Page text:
June 20 (UPI) -- After successfully combating cancer, many survivors then have to deal with lingering pain that comes with it, a new study shows.
Roughly one in three cancer survivors experience chronic pain, and about one in six survivors has high impact pain that prevents them from performing everyday activities, according to a research letter published Thursday in JAMA Oncology. Those numbers are twice as high compared to the general population.
Chronic pain is a major side effect of cancer treatment that lingers well after therapy ends. It is associated with higher health costs and lower quality of life.
"Because socioeconomic status and employment are associated with insurance coverage and access to care in the United States, the patterns of chronic pain that we observed in cancer survivors may be explained by barriers to cancer care and pain management as well as by the type and extent of cancer treatment received," Xuesong Han, investigator at the American Cancer Society and study co-author, said in a news release.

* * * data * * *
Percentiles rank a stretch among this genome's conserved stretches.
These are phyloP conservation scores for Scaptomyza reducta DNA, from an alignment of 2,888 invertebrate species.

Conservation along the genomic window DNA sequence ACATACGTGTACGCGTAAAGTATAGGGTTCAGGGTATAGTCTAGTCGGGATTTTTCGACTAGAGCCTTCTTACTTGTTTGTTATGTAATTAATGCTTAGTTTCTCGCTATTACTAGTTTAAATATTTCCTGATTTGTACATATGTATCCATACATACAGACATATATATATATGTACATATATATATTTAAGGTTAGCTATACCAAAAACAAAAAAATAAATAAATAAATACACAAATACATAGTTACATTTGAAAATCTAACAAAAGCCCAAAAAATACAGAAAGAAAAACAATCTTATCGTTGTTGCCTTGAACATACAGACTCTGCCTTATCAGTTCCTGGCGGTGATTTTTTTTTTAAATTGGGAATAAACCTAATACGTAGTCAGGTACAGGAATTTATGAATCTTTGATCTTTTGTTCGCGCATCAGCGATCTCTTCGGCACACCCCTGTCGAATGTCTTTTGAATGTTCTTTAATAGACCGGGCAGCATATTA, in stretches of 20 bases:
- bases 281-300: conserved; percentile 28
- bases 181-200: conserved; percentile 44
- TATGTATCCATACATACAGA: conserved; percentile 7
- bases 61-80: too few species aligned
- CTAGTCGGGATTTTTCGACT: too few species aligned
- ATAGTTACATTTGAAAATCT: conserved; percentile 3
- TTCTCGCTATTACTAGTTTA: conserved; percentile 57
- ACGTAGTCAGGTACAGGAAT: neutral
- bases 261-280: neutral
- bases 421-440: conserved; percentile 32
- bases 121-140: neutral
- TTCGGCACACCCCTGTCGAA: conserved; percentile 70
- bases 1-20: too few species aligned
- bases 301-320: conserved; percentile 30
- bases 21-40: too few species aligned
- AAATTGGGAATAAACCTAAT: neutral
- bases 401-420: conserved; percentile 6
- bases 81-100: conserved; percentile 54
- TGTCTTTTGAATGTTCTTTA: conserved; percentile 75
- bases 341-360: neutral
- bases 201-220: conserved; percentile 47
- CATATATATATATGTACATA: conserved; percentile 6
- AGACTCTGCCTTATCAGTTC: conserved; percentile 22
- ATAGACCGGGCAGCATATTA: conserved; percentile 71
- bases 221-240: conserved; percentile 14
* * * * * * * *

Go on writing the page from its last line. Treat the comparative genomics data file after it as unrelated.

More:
For the study, researchers analyzed data on 4,526 cancer survivors collected as part of the National Health Interview Survey. Chronic pain for survivors was felt on most days or every day within the last six months. High impact chronic pain limited movement around the house or at work every day for six months or longer.
More than 39 percent of people with chronic pain, and 18.5 percent of high impact chronic pain, reported having less than high school education. Also, close to 45 percent of chronic pain and nearly 23 percent of high impact chronic pain sufferers had low incomes. More than 38 percent and 20.4 percent respectively also reported having no job at all.
"The prevalence of chronic pain and high impact chronic pain among cancer survivors in our study was almost double that in the general population, suggesting there are important unmet needs in the large and growing community of people with a history of cancer," Han said.